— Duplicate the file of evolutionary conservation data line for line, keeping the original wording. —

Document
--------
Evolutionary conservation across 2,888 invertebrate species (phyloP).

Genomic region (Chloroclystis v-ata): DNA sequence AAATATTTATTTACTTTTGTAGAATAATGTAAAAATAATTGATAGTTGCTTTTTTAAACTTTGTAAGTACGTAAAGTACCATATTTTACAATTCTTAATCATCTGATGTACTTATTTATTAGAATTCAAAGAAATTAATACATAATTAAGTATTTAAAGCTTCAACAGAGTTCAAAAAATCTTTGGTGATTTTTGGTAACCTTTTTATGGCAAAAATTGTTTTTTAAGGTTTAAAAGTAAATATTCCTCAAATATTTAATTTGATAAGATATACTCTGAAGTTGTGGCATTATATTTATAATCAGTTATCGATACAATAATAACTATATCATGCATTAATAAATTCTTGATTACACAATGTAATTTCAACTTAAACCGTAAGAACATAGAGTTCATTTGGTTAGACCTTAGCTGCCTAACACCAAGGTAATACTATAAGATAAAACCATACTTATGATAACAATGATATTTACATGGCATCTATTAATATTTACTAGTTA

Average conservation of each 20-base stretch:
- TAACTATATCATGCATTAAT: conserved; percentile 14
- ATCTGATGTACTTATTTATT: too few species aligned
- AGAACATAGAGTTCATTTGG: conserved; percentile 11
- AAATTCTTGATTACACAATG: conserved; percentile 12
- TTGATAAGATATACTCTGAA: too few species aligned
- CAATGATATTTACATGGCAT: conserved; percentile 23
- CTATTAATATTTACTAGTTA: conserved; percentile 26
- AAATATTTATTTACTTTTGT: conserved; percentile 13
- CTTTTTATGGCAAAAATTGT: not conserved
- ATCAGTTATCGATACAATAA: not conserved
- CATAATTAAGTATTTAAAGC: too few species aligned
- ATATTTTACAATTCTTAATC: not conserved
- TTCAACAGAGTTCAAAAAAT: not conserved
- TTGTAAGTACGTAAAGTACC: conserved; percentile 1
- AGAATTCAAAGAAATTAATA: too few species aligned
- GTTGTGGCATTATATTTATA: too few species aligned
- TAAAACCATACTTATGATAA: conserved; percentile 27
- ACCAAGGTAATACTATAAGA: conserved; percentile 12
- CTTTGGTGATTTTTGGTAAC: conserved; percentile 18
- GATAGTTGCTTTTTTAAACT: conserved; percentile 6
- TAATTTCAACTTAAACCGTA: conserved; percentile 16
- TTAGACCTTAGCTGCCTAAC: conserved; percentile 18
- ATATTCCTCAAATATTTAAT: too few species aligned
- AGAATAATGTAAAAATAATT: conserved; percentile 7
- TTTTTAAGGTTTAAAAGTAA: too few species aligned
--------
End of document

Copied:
Evolutionary conservation across 2,888 invertebrate species (phyloP).

Genomic region (Chloroclystis v-ata): DNA sequence AAATATTTATTTACTTTTGTAGAATAATGTAAAAATAATTGATAGTTGCTTTTTTAAACTTTGTAAGTACGTAAAGTACCATATTTTACAATTCTTAATCATCTGATGTACTTATTTATTAGAATTCAAAGAAATTAATACATAATTAAGTATTTAAAGCTTCAACAGAGTTCAAAAAATCTTTGGTGATTTTTGGTAACCTTTTTATGGCAAAAATTGTTTTTTAAGGTTTAAAAGTAAATATTCCTCAAATATTTAATTTGATAAGATATACTCTGAAGTTGTGGCATTATATTTATAATCAGTTATCGATACAATAATAACTATATCATGCATTAATAAATTCTTGATTACACAATGTAATTTCAACTTAAACCGTAAGAACATAGAGTTCATTTGGTTAGACCTTAGCTGCCTAACACCAAGGTAATACTATAAGATAAAACCATACTTATGATAACAATGATATTTACATGGCATCTATTAATATTTACTAGTTA

Average conservation of each 20-base stretch:
- TAACTATATCATGCATTAAT: conserved; percentile 14
- ATCTGATGTACTTATTTATT: too few species aligned
- AGAACATAGAGTTCATTTGG: conserved; percentile 11
- AAATTCTTGATTACACAATG: conserved; percentile 12
- TTGATAAGATATACTCTGAA: too few species aligned
- CAATGATATTTACATGGCAT: conserved; percentile 23
- CTATTAATATTTACTAGTTA: conserved; percentile 26
- AAATATTTATTTACTTTTGT: conserved; percentile 13
- CTTTTTATGGCAAAAATTGT: not conserved
- ATCAGTTATCGATACAATAA: not conserved
- CATAATTAAGTATTTAAAGC: too few species aligned
- ATATTTTACAATTCTTAATC: not conserved
- TTCAACAGAGTTCAAAAAAT: not conserved
- TTGTAAGTACGTAAAGTACC: conserved; percentile 1
- AGAATTCAAAGAAATTAATA: too few species aligned
- GTTGTGGCATTATATTTATA: too few species aligned
- TAAAACCATACTTATGATAA: conserved; percentile 27
- ACCAAGGTAATACTATAAGA: conserved; percentile 12
- CTTTGGTGATTTTTGGTAAC: conserved; percentile 18
- GATAGTTGCTTTTTTAAACT: conserved; percentile 6
- TAATTTCAACTTAAACCGTA: conserved; percentile 16
- TTAGACCTTAGCTGCCTAAC: conserved; percentile 18
- ATATTCCTCAAATATTTAAT: too few species aligned
- AGAATAATGTAAAAATAATT: conserved; percentile 7
- TTTTTAAGGTTTAAAAGTAA: too few species aligned